Responsive Web Design (RWD)has been around for a while. Up until recently, most design emphasis was placed on making the site look great on desktop devices, and just ok on mobile and tablet devices. RWD has moved toward making every experience look great no matter the device.

With this move, we are starting to see design elements that begin from the point of taking what works on mobile devices and implementing it site wide.

Menus are where you expect to find then – in the upper right of the small screen and horizontally across the top on the big screen. It’s really quite odd when you think about it, how website menus move about and can sometimes even be difficult to find!

This would never happen with a book, would it? You always know that in a book the content will be in the front and the references will be at the back, so why hide these things in tricky places on a web site?

If you produced a web site because you wanted people to read about you or your business, don’t be tricky and hide your content. That’s just silly.

And while on the topic of hiding your content, gone too are those irritating, slow loading, “just wait while I draw it” graphics. Really, nobody has time for that sort of self indulgent twaddle and nothing else attacts a back button push quite like being expected to wait in order to see something.

Mouse-over images are also gone. With over 80% of all internet access being via a touch screen, mouse-over images are clunky and redundant. They slow your site and don’t work anyway if you aren’t using a mouse.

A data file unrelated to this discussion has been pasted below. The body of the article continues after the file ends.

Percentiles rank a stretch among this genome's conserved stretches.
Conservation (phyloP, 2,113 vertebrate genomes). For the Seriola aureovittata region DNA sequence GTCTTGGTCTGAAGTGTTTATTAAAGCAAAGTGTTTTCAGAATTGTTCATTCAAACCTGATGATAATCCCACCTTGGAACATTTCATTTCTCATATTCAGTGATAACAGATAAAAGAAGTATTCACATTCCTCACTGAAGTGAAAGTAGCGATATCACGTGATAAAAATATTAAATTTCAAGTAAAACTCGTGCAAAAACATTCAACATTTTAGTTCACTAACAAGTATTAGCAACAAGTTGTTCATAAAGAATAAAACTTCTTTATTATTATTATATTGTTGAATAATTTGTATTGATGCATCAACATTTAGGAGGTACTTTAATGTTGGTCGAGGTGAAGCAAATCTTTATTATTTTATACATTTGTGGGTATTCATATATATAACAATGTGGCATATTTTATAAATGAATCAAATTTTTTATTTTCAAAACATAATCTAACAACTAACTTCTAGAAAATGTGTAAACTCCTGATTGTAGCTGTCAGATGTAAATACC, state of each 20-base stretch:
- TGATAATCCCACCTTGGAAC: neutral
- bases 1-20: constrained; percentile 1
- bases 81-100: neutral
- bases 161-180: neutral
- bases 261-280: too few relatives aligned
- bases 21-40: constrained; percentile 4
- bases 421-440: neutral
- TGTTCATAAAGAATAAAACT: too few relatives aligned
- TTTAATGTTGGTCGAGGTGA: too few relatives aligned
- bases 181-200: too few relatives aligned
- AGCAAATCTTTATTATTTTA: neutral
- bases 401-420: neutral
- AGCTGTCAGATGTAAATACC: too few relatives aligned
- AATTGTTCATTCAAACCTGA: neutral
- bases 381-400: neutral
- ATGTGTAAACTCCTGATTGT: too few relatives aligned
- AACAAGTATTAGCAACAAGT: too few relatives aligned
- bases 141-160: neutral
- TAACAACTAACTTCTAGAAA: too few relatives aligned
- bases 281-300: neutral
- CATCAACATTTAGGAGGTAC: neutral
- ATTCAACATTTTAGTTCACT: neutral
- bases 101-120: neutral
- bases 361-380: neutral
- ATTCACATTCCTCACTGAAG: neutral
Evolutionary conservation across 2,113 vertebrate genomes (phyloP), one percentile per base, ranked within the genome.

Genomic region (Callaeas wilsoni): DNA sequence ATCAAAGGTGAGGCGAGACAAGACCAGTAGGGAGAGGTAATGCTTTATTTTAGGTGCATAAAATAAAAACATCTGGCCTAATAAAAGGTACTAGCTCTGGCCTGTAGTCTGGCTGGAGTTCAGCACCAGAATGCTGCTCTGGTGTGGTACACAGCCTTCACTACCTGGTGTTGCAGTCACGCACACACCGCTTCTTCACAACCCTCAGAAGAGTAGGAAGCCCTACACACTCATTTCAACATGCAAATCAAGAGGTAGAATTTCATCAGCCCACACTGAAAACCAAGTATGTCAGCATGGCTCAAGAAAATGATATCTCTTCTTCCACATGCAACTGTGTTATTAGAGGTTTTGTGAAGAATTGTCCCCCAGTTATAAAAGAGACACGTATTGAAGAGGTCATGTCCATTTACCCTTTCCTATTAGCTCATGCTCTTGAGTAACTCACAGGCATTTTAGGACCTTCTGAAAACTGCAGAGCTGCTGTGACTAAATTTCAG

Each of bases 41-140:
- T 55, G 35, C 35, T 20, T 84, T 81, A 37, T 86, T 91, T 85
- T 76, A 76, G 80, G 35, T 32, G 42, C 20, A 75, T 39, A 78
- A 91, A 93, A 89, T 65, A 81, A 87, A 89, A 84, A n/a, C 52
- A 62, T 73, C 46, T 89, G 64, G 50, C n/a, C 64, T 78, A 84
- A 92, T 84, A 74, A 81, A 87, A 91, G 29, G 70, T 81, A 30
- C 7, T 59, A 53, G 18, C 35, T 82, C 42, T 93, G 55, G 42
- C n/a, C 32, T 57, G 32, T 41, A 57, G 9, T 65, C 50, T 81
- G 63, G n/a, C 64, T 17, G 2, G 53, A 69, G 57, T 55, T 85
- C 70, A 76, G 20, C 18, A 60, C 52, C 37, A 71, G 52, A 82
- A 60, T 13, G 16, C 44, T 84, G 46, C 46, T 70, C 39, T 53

Bigger text, even huge text, is sensibly making a come-back.

Maybe this is due to the ageing of the generation X web designers who these days need glasses themselves, but it is a welcome change, especially on small phone screens. And incidentally, if your text is considered too small, Google will now penalise you by dropiing your ranking.

Your viewer wants to get a preview of all you have to offer right on the first page so the trend is towards home pages that are much longer in order to create a dynamic interaction between the website and the viewer. So the first sentences should be who we are, what we do and where we are.

Scrolling is not an issue on touch screens, but using menu links may be. Over 90% of visitors to a wen site never go past the first screen, so get your details there!

Skeuomorphic design is being replaced by flat design.

Skeuomorphic design refers to the trend to take objects from the physical world and render them on a screen, such as making objects like “buttons” look 3 dimensional, so that the user “presses” them when they click.

This design trend began in the mid 90s because websites mirrored the buttons people were familiar with on household objects.

Similarly, in the 90s there was a trend for websites to have notes that looked like bits of paper, paper clips attached to the borders, 3D effects like drop shadows and notice boards that looked like pin-up boards. However, twenty years on, internet users are completely familiar with the online environment and visual clues suggesting what to “press” are no longer necessary.